Colin Mitchell
Jan 09, 2018 rated it it was ok  ·  review of another edition
Shelves: crime
To date I have enjoyed the Inspector Sejer series. Unfortunately the plot of this one, involving the disappearance of of young girl, was very similar to a previous story and very transparent. As soon as Tomme and Willy started to work on the car it was evident what had happened. Quite believable characters but the books do portrait Norway as dark and the people dour.

Could easily have thrown this one down. 2 stars only
Thomas Bruso
Jan 19, 2014 rated it it was amazing  ·  review of another edition
Creepy is an understatement when talking about Karin Fossum's detective series featuring Inspector Konrad Sejer and his colleague Jacob Skarre. In "Black Seconds," readers get a glimpse into a dark world not too many authors can create as powerful and troubling as Fossum.

From the beginning of the series in "Don't Look Back" until now in "Black Seconds," Fossum knows how to create a believable and realistic sketch of her characters and their aging lives. As evidence, Konrad Sejer is not the same
The more I read Karin Fossom, the more I am appreciating what she does with her writing. Wonderful psychological insight into even the smallest characters, through the protagonist's eyes of Konrad Sejer--a detective with old-fashioned sensibilities. A young girl goes missing. Everyone in the small town assumes she's dead, and how it affects the families and inhabitants, even down to their pets.
Oct 29, 2011 rated it liked it
A common problem in mystery books seems to be that the true killer comes out of nowhere. Particularly in Agatha Christie books, red herrings are scattered all over the place, and the real killer always seems to be the most implausible person. Black Seconds, however, went too far in the other direction, in my opinion.

The first half of the book is concerned with Ida, an almost-ten-year-old girl who suddenly disappears one day. The second half deals with what happens after they find her.

I really
Jun 20, 2012 rated it really liked it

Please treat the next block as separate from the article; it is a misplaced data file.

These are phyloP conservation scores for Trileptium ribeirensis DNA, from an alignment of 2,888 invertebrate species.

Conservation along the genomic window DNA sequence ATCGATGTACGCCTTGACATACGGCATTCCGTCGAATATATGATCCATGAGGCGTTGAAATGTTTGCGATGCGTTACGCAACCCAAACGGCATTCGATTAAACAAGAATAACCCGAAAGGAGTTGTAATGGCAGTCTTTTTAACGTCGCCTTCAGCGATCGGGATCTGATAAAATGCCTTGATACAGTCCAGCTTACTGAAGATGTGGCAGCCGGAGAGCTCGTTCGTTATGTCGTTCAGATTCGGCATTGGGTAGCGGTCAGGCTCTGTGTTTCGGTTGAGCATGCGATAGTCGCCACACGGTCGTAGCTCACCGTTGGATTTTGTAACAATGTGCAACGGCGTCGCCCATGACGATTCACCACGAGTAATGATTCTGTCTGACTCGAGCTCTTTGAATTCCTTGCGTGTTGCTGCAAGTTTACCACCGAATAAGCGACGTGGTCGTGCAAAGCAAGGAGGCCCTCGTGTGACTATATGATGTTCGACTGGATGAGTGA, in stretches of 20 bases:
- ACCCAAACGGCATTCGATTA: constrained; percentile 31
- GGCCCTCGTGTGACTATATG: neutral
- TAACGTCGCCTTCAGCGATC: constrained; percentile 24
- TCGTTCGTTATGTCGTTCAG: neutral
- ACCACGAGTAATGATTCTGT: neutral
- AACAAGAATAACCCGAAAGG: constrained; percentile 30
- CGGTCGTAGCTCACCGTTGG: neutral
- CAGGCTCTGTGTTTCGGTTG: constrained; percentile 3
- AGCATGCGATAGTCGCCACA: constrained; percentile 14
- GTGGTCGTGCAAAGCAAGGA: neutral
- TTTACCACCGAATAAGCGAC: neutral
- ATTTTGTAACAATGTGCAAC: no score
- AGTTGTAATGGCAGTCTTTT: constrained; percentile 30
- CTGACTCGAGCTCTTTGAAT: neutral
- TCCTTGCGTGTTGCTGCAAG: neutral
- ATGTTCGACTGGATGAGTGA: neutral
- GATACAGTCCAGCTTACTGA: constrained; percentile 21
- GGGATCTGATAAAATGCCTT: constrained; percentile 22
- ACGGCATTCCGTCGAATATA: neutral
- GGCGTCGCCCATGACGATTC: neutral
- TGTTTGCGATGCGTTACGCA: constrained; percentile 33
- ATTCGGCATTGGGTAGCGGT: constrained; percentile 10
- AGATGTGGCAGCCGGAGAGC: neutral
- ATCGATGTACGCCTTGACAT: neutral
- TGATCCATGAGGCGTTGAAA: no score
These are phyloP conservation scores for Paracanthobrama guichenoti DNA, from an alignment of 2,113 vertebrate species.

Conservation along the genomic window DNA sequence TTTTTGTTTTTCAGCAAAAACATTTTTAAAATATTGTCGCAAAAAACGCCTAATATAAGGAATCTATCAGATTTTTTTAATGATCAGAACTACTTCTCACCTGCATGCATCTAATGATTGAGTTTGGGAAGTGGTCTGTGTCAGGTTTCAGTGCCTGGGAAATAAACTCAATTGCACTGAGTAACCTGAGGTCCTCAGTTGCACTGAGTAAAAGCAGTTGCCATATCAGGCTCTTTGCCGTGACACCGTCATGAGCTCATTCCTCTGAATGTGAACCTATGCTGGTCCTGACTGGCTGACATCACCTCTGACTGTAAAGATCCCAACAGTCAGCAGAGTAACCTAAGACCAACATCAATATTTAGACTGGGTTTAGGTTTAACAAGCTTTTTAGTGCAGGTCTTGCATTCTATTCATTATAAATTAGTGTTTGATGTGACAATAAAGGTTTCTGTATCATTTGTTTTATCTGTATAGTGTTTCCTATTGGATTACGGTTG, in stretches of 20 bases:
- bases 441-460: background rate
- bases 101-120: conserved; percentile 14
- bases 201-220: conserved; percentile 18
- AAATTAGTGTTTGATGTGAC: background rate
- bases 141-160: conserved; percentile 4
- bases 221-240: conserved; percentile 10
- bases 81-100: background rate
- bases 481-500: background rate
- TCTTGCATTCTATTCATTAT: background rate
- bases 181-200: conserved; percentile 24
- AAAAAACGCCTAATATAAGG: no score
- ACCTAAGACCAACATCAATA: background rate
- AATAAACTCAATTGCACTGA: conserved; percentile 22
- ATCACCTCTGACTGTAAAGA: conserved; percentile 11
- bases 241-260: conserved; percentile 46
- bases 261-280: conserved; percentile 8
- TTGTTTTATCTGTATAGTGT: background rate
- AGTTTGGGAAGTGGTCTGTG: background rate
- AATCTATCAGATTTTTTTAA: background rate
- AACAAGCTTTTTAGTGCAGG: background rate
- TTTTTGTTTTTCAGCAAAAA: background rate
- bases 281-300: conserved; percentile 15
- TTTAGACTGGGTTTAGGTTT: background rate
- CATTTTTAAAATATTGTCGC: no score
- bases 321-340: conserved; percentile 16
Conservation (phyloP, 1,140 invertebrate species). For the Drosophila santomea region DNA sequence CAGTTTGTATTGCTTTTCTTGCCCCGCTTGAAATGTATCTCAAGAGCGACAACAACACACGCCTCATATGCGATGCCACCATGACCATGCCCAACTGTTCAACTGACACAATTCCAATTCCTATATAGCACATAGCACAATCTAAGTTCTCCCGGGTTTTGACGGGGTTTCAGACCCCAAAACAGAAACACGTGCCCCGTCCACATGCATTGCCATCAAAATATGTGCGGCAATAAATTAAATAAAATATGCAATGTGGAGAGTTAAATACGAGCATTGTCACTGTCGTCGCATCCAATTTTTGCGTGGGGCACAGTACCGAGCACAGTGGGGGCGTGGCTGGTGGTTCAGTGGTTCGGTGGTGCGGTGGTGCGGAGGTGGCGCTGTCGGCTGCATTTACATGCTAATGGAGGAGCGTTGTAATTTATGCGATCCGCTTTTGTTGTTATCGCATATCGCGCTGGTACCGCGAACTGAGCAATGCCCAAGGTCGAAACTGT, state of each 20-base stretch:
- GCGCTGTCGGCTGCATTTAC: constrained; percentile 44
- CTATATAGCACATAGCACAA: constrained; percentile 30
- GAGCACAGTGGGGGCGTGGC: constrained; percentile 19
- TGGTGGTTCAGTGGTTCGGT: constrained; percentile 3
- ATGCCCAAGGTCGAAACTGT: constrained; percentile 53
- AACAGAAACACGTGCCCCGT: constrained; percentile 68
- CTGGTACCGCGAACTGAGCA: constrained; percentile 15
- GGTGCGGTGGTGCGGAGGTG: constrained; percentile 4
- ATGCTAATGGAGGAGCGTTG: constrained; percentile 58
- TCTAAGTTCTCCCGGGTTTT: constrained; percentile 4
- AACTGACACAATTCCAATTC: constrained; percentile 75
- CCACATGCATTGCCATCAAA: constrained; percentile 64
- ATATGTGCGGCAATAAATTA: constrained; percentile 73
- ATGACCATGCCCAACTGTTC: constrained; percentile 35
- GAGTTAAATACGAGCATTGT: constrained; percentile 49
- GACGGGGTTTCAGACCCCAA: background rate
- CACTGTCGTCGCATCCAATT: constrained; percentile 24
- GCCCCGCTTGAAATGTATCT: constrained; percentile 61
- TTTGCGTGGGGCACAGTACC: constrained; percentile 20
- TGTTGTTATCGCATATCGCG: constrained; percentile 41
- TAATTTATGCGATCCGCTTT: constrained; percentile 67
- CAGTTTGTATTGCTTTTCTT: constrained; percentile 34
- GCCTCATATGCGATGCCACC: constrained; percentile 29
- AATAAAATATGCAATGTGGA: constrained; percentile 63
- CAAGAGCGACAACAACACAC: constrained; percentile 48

This is the second Karin Fossum book I've read (I'm on a Scandinavian crime fiction reading jag right now). One thing I notice about her style is that it's an emotional drama disguised as a mystery/crime. Karin Fossum tells the story about a little girl who disappears while off riding her bike on her way to a store - every parent's nightmare. The emotion that grips all the characters as the story develops gives them fullness and depth, and makes for compelling reading. If you are expecting ...more
Aug 08, 2008 rated it really liked it  ·  review of another edition
Enough with the comparisons to Ruth Rendell already! (Every review or article or blurb about Fossum in the ENglish-speaking world goes there.) Fossum has the same psychological complexity, the same interest in psychological aberrance, but a lot more compassion than Rendell.

True, her detective, Sejer, is a bit too noble--how come fictional detectives are either perfect (a la Dalgleish, Poirot, Holmes) or shambling wrecks (a la Rebus, Wallander, Erlendur)?--but the book does a terrific job at
Apr 20, 2014 rated it really liked it
Another good read by ms Fossum with a missing child as the focus of the crime but with the twists and turns that accompany her stories. Once again detective Sejer solves the crime and this time we get a better look at him and a good glimpse of his psyche. I did enjoy this one.
Dec 07, 2018 rated it liked it
3.5/5 This was my 3rd book by the author and finally this one was a good mystery worth a read. A 10-year old girl disappears and again there is somebody with a mental illness in the picture like "Dont Look Back". But this time the girl doesnt return.
Inspector Sejer and his colleague Skarre diligently investigate and finally reach the conclusion by some thoughtful questioning and police work. While the readers can guess most of the "who","what" and "how" early, watching the policemen reach there
Alex Black
Mar 13, 2019 rated it did not like it
I don't think I got anything out of reading this book. Perhaps it was the translation or it could have just been Fossum's style, but the writing didn't work for me. It felt awkward and stilted throughout the book. None of the characters felt like real people, a lot of the time their emotions seemed painted on rather than genuine, and their behavior rarely seemed to fit the circumstances.

Plus it was painfully predictable. I realized the ending on page six. Literally page six. I kept hoping there
Feb 21, 2019 rated it really liked it
I like Karin Fossum's Inspector Sejer series but I find that the plots often are very much like all of those that came before them...especially if they involve abductions. If you've read very many of these you will find that you can figure out the "what" and the "who" fairly early on. What the series has going very much in it's favor is a high degree of atmosphere in the stories and a very strong character in Inspector Sejer. This is a good series for anyone that likes a good "who done it."
This was a really good book. I liked the writing style and really enjoyed all the characters. I figured out what happened to Ida pretty early on, but that didn't diminish the fun of watching the story unfold. This is the sixth book in the Konrad Sejer detective series. So far I have only read book 3, He Who Fears the Wolf, and this one. I enjoyed this book even more than the other one. This is a series I would like to continue reading.